Get more Mail & Guardian
Subscribe or Login

Reality check

Bafana Bafana were brought down to earth with a heavy thud when Chile exposed the poor opposition that has in recent weeks falsely given reason to believe in the ability of Joel Santana and his boys to mix it with the best.

Some drastic changes will have to be made before the Confederations Cup kicks off in June if the country’s flag bearers are to entertain hopes of not just making up the numbers.

Coming on the backdrop of a deceiving record of five consecutive wins, Bafana Bafana were cruelly outplayed in just about every department, losing 2-0 to the South Americans.

The folly of raising hopes on the strength of results from the matches against Zambia, Malawi, Equatorial Guinea as well as depleted Ghana and Cameroon has been laid bare.

While there were flashes of brilliance from players such as Teko Modise and Lefa Tsutulupa, the truth is that the team is still way off international standards.

Even the few encouraging buildups in the midfield and scoring chances all paled into insignificance when the team failed to score a single goal.

Ranked number 30, Chile are several classes above 74th-placed Bafana Bafana but the reality is that this is the level of competition the national team should be bracing to meet in the Confederations Cup.

Drawn to tackle world champions Spain in the first round and possibly Brazil or Italy if they make it past the first round, the luxury of running rings around minnows as part of our preparations has to be abandoned.

Just as well that Santana is under no illusion about what needs to be done after watching his charges chase shadows for the better part of the game at Peter Mokaba Stadium on Wednesday evening.

”We need to play more matches against tough opposition as we prepare for the Confederations Cup and World Cup,” he said after the match.

It is also quite evident from that performance that the national team needs more time in camp to work on their own game plan.

Inspired by Udinense striker Alexis Sanchez, La Roja forced Bafana Bafana to adopt the electric pace of their game with devastating effect.

Lacking a player with the ability and sense to slow down the young visitors, the older South Africans simply failed to keep up and paid a heavy price for it.

This is the same brand of fast, attacking football that the team is likely to come up against when they take on a young Spanish side and the free-flowing samba that is Brazilian football.

Subscribe for R500/year

Thanks for enjoying the Mail & Guardian, we’re proud of our 36 year history, throughout which we have delivered to readers the most important, unbiased stories in South Africa. Good journalism costs, though, and right from our very first edition we’ve relied on reader subscriptions to protect our independence.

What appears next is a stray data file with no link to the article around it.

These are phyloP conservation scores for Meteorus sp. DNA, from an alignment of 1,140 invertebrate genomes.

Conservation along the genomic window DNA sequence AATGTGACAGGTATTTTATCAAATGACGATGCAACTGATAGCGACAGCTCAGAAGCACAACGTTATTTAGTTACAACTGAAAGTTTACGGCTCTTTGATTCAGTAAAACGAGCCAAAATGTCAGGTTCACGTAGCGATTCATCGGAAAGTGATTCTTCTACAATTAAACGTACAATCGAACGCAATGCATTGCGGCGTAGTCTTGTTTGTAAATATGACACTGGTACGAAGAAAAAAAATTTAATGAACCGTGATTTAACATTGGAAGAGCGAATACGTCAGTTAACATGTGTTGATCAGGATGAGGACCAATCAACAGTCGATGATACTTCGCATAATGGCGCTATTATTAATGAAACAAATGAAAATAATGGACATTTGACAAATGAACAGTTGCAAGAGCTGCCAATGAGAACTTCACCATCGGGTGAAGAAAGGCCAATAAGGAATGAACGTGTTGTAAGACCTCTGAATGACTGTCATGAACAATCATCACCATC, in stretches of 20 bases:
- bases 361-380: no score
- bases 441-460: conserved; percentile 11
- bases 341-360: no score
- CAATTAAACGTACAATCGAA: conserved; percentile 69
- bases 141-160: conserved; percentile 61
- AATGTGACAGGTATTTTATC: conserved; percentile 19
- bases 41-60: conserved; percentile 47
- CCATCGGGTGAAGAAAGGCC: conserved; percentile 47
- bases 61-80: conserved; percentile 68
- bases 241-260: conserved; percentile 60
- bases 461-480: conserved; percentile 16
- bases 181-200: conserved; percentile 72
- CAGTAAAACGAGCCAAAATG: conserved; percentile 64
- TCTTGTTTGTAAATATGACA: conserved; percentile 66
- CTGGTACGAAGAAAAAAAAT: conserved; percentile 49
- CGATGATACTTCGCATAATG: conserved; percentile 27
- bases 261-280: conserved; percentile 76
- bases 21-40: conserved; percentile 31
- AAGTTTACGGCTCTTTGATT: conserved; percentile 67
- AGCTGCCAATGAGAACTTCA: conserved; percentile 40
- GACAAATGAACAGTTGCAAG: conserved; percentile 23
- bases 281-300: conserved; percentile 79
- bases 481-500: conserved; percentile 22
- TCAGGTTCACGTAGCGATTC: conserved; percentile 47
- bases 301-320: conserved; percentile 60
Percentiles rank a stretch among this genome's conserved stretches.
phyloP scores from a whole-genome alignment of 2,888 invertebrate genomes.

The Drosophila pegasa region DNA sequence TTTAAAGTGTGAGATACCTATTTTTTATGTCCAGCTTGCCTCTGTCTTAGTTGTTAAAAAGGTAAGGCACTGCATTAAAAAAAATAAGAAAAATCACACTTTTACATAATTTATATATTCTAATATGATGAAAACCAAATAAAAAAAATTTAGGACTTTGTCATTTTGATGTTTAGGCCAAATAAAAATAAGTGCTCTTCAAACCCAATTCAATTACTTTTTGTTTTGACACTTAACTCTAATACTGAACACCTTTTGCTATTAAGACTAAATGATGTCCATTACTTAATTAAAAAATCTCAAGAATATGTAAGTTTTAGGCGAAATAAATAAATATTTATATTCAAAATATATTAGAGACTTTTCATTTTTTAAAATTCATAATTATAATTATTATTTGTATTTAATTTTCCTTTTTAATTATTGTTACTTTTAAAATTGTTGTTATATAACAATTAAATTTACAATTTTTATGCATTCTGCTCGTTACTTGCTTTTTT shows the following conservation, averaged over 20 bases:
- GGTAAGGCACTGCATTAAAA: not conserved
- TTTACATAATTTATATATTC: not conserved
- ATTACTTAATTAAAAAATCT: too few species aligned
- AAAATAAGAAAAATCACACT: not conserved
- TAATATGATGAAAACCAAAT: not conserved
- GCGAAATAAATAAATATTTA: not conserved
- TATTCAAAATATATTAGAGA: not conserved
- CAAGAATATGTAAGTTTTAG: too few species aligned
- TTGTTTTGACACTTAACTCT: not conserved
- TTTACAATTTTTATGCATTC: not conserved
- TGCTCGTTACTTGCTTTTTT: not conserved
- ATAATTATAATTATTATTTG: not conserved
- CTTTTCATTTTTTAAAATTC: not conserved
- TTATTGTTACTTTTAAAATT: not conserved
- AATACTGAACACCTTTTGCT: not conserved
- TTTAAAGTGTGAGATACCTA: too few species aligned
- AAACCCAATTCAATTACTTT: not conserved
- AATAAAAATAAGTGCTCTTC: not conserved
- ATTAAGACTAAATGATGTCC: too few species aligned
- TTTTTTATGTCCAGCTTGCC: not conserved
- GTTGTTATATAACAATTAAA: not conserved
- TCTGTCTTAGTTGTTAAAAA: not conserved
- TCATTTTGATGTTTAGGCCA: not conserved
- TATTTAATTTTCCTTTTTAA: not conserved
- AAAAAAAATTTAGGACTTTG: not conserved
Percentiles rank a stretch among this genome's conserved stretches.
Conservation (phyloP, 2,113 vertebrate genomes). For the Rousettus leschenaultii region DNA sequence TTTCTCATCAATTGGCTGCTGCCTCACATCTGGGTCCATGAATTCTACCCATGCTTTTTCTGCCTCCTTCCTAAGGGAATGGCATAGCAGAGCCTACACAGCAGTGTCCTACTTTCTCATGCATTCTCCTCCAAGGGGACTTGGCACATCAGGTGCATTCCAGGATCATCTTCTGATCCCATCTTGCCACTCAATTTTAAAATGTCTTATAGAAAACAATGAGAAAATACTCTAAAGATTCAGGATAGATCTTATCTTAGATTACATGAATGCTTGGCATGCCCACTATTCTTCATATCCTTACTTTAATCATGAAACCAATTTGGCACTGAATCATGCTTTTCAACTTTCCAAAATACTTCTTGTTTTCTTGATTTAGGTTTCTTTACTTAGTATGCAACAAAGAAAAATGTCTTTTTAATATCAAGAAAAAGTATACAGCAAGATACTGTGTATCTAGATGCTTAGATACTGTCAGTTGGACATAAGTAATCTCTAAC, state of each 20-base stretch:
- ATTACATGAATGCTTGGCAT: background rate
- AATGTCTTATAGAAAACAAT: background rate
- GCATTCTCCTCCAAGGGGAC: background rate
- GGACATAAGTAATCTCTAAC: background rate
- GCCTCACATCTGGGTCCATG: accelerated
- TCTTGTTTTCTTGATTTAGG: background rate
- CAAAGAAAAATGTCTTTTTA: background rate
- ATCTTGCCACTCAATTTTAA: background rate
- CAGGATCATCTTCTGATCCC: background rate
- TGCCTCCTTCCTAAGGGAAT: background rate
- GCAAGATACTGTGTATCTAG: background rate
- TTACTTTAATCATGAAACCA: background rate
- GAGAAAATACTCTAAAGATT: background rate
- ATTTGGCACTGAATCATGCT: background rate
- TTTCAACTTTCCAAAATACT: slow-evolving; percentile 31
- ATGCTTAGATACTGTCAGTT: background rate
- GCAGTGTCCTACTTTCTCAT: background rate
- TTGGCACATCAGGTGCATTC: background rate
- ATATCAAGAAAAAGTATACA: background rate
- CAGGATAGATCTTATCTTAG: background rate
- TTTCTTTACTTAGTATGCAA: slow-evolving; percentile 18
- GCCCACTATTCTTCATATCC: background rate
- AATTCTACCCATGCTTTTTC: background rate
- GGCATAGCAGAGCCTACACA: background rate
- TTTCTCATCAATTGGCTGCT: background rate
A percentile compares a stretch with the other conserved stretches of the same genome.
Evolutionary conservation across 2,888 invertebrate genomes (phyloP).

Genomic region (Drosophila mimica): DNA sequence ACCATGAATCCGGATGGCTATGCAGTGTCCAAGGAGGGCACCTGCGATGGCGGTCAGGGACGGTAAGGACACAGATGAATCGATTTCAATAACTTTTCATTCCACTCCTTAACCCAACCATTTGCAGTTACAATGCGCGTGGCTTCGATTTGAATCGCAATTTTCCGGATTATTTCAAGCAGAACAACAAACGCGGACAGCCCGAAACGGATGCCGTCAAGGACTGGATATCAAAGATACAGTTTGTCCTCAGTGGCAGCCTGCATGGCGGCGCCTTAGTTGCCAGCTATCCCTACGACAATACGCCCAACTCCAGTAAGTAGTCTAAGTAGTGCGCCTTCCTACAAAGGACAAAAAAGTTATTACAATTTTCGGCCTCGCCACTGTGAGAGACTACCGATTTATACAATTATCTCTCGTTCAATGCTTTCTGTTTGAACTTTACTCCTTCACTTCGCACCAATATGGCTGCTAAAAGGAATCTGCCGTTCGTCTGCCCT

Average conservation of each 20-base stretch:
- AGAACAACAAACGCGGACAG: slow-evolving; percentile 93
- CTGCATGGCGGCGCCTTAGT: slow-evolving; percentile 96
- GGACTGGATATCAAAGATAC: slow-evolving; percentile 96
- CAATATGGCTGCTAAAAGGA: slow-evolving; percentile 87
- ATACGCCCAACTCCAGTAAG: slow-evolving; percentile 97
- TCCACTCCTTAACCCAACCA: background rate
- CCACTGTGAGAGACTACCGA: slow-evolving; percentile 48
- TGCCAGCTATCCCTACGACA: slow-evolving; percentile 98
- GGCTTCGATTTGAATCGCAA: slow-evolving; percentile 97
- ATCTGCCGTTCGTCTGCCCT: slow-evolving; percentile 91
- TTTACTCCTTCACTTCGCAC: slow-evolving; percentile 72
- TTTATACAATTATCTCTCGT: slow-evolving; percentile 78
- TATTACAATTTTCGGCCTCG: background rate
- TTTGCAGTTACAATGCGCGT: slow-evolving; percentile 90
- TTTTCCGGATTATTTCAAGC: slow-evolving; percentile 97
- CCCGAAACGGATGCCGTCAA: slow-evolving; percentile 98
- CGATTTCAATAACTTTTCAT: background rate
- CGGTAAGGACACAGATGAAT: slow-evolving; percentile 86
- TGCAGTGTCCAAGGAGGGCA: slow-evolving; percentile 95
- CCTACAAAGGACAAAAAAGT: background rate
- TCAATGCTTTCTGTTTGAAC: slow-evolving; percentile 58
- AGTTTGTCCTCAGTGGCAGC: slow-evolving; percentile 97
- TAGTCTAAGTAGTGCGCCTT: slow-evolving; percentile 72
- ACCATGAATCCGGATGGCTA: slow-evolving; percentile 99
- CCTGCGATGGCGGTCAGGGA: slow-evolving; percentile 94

Digital subscribers get access to all of our award-winning journalism, including premium features, as well as exclusive events, newsletters, webinars and the cryptic crossword. Click here to find out how to join them and get a 57% discount in your first year.

Related stories


If you’re reading this, you clearly have great taste

If you haven’t already, you can subscribe to the Mail & Guardian for less than the cost of a cup of coffee a week, and get more great reads.

Already a subscriber? Sign in here


Subscribers only

Canna-business deal for Ingonyama Trust land

Foreign investment has been lined up for a joint venture with the Ingonyama Trust Board, which administers tribal land for the Zulu monarch

NPA ‘refuses’ to prosecute Oscar Mabuyane

The Hawks have accused the NPA of ‘dragging its feet’ despite voluminous evidence against the Eastern Cape premier

More top stories

ANC Durban election candidate shot dead while on door-to-door campaign

One other man was shot dead and two others were rushed to hospital with gunshot wounds

Rule of law drops globally, including in South Africa

Security and corruption prevents the country from ranking higher on the World Justice Project Rule of Law Index for 2021

Slice of life: ‘I can read nine or 10 books...

David van der Westhuizen, a street bookseller based at the KwaZulu-Natal Society of the Arts Gallery in Durban, tells Paddy Harper how he survives unemployment

South Africa opens up vaccinations for 12 to 17 year-olds

Vaccinology researcher Professor Shabir Madhi said young people were being vaccinated to reduce the number of people who could transmit the virus and the focus should instead be on people over the age of 50

press releases

Loading latest Press Releases…